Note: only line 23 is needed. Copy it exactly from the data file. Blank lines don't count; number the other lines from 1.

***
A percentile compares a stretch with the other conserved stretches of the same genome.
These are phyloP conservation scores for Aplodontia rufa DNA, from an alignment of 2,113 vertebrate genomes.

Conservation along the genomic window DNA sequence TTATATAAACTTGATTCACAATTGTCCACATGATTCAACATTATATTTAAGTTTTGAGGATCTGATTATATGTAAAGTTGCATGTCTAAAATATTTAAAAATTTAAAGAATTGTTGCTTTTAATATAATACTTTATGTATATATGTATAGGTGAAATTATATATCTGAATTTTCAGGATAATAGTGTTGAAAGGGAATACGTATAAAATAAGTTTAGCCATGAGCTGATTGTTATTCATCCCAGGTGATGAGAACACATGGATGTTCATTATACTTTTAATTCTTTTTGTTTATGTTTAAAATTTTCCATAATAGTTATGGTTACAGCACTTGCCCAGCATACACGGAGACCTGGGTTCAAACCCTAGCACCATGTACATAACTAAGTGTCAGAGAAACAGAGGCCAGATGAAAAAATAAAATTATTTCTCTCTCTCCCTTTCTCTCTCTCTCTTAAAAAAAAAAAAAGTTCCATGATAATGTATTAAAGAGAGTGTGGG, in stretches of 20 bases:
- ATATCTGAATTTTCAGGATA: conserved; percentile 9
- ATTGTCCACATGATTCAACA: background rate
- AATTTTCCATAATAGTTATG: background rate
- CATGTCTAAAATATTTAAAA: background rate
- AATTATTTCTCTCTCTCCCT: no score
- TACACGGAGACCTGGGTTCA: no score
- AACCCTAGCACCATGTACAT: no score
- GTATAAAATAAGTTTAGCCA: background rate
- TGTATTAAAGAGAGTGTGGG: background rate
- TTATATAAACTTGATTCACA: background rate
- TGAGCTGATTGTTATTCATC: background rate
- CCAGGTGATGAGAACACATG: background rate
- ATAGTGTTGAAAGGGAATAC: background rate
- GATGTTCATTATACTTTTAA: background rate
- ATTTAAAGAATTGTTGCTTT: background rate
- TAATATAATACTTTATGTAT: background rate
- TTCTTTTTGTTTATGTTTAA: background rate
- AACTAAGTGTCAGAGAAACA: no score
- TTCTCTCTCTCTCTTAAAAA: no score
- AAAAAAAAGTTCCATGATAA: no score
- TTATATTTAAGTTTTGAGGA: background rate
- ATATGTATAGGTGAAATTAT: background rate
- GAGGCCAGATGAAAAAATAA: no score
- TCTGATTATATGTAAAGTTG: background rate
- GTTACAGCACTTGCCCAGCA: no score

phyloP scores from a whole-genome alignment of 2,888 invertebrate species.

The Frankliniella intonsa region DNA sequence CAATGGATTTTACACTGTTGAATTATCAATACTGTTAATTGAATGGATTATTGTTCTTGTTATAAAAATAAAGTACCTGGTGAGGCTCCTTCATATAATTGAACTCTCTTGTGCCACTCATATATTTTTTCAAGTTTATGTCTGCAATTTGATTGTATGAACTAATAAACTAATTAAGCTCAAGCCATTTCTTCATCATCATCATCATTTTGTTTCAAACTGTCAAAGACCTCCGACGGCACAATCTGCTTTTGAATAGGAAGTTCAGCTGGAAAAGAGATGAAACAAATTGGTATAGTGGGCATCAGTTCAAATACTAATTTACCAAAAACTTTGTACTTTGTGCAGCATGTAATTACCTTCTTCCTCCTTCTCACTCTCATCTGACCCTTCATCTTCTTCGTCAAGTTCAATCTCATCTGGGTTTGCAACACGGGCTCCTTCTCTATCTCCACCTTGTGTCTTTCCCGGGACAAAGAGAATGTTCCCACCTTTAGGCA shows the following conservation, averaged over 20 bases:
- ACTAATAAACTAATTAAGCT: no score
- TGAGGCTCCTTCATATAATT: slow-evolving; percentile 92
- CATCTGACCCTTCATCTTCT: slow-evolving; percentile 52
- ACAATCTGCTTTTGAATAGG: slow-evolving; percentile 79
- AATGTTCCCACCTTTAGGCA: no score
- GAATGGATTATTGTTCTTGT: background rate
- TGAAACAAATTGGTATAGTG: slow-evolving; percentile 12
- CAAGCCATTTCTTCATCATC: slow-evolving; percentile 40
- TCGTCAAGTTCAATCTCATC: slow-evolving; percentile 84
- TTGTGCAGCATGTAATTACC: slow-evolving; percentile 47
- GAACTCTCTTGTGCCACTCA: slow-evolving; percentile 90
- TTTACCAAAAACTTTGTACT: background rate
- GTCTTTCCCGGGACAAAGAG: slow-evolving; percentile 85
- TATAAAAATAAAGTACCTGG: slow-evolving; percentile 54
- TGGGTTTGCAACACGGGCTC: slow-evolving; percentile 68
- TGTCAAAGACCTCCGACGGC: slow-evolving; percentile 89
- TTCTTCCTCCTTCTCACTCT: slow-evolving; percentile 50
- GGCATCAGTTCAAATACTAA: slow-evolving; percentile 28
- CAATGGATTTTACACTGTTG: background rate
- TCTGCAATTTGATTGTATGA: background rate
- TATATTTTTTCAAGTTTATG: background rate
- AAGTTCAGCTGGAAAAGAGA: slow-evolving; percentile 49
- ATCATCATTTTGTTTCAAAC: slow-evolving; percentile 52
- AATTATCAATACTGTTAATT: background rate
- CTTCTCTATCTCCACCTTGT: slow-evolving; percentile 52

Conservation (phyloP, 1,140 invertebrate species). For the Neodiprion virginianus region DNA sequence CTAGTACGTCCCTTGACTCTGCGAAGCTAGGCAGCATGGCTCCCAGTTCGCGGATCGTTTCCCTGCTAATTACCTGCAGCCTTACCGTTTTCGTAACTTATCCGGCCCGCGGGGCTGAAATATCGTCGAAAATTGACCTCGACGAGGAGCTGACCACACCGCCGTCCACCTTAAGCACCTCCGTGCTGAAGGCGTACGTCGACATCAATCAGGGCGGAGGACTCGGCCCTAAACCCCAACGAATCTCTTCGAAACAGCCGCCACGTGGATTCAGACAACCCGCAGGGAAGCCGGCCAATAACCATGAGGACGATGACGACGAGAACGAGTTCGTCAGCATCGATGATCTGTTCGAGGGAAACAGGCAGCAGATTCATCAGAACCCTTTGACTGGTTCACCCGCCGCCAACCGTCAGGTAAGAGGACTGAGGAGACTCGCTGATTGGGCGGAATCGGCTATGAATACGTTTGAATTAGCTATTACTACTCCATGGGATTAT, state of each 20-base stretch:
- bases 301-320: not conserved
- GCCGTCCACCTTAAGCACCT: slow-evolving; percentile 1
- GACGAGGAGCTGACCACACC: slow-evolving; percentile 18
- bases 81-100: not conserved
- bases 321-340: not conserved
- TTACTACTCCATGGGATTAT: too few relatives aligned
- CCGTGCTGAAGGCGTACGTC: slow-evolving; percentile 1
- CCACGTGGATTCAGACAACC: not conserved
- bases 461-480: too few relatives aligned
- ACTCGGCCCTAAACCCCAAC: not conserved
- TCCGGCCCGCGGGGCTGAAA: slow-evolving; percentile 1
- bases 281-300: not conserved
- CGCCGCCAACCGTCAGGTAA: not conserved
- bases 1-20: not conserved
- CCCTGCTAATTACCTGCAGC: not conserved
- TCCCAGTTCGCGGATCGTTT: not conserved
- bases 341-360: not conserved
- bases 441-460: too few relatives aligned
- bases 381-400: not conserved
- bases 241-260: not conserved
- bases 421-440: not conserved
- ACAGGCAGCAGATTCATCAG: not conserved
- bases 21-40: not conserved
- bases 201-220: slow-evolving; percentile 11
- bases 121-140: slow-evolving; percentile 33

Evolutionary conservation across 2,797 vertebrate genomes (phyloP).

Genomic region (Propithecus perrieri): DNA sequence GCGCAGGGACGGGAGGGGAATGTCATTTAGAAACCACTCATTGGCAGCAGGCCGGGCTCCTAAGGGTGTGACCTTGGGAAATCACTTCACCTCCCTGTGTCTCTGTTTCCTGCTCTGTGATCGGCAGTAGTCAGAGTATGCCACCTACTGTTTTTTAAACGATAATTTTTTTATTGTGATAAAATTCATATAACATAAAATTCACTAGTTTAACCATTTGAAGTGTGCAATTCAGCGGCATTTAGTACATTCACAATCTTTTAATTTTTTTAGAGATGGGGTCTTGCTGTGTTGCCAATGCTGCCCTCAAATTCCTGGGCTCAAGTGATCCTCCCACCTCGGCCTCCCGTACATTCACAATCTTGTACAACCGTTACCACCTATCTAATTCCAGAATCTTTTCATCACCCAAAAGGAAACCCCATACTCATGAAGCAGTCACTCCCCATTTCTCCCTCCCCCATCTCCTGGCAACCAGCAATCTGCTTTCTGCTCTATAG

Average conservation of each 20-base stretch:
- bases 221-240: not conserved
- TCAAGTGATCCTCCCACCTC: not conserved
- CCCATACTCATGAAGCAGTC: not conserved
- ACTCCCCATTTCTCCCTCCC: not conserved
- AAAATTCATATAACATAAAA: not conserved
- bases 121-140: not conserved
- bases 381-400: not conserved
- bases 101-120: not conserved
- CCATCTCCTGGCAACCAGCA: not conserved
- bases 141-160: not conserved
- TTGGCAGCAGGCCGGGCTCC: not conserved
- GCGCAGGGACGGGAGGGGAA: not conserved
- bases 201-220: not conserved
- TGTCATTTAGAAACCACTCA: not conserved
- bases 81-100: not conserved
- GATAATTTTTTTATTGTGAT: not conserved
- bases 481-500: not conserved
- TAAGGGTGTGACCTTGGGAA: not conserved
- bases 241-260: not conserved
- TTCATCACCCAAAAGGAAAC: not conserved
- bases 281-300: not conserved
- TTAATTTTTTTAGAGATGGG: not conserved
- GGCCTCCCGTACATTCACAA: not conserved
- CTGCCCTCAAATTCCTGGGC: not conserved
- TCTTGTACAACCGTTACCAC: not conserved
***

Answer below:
- AAAAAAAAGTTCCATGATAA: no score